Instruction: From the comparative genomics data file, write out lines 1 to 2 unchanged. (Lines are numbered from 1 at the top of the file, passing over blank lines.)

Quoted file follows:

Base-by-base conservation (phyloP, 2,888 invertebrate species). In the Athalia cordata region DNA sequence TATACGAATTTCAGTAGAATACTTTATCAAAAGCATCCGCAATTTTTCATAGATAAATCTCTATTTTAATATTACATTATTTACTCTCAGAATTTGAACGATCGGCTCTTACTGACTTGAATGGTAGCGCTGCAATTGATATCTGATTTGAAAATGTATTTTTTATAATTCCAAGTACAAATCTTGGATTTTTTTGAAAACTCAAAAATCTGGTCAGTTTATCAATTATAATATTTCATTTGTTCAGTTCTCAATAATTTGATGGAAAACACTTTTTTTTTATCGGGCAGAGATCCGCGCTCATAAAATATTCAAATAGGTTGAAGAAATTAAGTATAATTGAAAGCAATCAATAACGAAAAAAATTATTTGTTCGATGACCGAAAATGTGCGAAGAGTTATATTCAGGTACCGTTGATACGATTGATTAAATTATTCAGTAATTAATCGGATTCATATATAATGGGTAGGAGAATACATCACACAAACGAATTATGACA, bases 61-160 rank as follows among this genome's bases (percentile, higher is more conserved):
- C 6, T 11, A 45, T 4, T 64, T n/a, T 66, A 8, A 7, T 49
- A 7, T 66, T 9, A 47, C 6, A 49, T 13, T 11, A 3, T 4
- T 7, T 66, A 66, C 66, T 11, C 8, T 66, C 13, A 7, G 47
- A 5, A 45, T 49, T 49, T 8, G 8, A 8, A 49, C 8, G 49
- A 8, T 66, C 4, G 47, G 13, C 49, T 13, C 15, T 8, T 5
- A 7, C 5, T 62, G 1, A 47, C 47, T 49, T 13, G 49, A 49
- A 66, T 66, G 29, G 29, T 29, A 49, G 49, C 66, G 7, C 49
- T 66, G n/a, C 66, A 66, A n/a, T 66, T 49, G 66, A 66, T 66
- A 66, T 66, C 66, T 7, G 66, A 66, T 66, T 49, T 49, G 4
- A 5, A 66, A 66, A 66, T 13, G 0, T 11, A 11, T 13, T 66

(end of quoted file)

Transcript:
Base-by-base conservation (phyloP, 2,888 invertebrate species). In the Athalia cordata region DNA sequence TATACGAATTTCAGTAGAATACTTTATCAAAAGCATCCGCAATTTTTCATAGATAAATCTCTATTTTAATATTACATTATTTACTCTCAGAATTTGAACGATCGGCTCTTACTGACTTGAATGGTAGCGCTGCAATTGATATCTGATTTGAAAATGTATTTTTTATAATTCCAAGTACAAATCTTGGATTTTTTTGAAAACTCAAAAATCTGGTCAGTTTATCAATTATAATATTTCATTTGTTCAGTTCTCAATAATTTGATGGAAAACACTTTTTTTTTATCGGGCAGAGATCCGCGCTCATAAAATATTCAAATAGGTTGAAGAAATTAAGTATAATTGAAAGCAATCAATAACGAAAAAAATTATTTGTTCGATGACCGAAAATGTGCGAAGAGTTATATTCAGGTACCGTTGATACGATTGATTAAATTATTCAGTAATTAATCGGATTCATATATAATGGGTAGGAGAATACATCACACAAACGAATTATGACA, bases 61-160 rank as follows among this genome's bases (percentile, higher is more conserved):
- C 6, T 11, A 45, T 4, T 64, T n/a, T 66, A 8, A 7, T 49